Parsifal is perhaps the noblest of all music theatre and a brave, laudable venture to close this year's International Arts Festival.
Back in the 19th century, critic Eduard Hanslick was warning about the danger of spinning superlatives about Wagner's music; but this work and the Wellington production invite them.
How else can one describe the return of Sir Donald McIntyre, catching the unswerving humanity of Gurnemanz with finely modulated singing.
Simon O'Neill has thrilled us in Auckland singing everything from Puccini to Bernstein; as the young Parsifal, he reveals his potential to become a Heldentenor of international stature.
Parsifal has the reputation of being a demanding and dramatically static piece, yet director Bernd Benthaak makes the most of a small stage above the orchestra.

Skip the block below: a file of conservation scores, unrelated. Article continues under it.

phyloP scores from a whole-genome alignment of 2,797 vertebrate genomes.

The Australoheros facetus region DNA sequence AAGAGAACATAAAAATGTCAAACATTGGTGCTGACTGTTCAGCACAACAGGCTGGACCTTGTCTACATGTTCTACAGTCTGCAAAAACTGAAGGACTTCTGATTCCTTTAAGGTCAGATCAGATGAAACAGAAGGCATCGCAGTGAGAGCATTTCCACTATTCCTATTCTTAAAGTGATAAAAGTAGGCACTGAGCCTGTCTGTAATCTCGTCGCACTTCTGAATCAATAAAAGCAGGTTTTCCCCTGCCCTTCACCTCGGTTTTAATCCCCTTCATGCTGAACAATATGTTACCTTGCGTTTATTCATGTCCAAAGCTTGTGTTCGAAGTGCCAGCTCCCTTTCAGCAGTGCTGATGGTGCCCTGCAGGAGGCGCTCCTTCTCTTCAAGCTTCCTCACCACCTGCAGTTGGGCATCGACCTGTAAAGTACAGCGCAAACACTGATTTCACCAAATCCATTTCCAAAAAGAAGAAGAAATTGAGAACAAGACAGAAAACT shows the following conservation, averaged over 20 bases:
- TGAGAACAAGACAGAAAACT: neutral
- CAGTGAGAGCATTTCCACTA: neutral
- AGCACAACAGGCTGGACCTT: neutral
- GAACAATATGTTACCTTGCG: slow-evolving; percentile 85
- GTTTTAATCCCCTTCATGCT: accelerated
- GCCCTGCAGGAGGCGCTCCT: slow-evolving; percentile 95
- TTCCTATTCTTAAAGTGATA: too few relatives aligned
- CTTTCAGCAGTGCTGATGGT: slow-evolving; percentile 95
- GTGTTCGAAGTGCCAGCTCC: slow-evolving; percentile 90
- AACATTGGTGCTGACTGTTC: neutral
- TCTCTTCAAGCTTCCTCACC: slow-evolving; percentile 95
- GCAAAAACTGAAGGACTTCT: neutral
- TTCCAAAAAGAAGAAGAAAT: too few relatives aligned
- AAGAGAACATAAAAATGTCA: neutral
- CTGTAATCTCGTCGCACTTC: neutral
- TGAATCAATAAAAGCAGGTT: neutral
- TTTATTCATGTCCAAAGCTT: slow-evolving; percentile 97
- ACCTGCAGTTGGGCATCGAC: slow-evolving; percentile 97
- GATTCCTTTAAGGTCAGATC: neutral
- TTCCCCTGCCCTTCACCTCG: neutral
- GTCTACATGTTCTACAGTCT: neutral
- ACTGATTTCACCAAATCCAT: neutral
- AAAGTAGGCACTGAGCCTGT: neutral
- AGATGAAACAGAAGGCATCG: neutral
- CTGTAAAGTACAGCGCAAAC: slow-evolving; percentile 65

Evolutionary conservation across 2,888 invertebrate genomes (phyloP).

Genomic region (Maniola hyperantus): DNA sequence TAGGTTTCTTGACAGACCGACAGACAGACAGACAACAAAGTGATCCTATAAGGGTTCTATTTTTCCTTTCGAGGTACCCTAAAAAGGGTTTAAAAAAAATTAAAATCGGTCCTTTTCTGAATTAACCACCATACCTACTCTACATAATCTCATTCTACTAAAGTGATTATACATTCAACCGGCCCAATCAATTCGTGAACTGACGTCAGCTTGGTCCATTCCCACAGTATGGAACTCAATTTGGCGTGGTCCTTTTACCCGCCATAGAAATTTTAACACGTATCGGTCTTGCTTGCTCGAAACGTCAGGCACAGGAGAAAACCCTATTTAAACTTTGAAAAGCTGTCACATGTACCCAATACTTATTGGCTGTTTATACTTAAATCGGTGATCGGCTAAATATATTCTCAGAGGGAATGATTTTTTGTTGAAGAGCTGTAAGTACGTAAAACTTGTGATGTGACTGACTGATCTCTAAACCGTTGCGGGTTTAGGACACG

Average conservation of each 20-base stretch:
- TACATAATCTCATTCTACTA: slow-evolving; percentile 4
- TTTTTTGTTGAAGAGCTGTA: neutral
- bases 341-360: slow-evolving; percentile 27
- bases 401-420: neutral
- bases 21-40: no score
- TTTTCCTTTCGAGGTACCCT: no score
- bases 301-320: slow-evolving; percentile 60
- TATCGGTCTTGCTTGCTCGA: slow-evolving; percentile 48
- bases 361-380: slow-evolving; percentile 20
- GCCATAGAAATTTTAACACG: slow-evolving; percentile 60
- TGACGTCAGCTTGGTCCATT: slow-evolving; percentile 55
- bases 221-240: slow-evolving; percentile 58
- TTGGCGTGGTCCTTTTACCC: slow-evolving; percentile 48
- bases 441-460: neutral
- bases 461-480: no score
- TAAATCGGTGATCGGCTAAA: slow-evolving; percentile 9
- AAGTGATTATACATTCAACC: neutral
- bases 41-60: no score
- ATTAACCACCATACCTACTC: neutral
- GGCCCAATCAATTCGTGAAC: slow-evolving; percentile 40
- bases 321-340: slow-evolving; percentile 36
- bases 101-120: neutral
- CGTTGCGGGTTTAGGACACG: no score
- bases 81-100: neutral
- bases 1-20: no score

Margaret Medlyn's Kundry and Martin Snell's Klingsor are quite a team and Snell exudes evil in stature and voice. Medlyn relishes playing the vamp, with a limitless repertoire of shrieks and laughs, and yet her later attempts to seduce Parsifal are unerring in their musicality.
A word, too, for Paul Whelan's Amfortas, whose first great outpouring, although occasionally submerged by orchestral waves, is intensely moving.
But there are a few niggles. The NZSO is too prominent visually. What extra magic might have been added if Wagner's orchestral sounds could have wafted up from places unseen.
And minor roles are unevenly sung.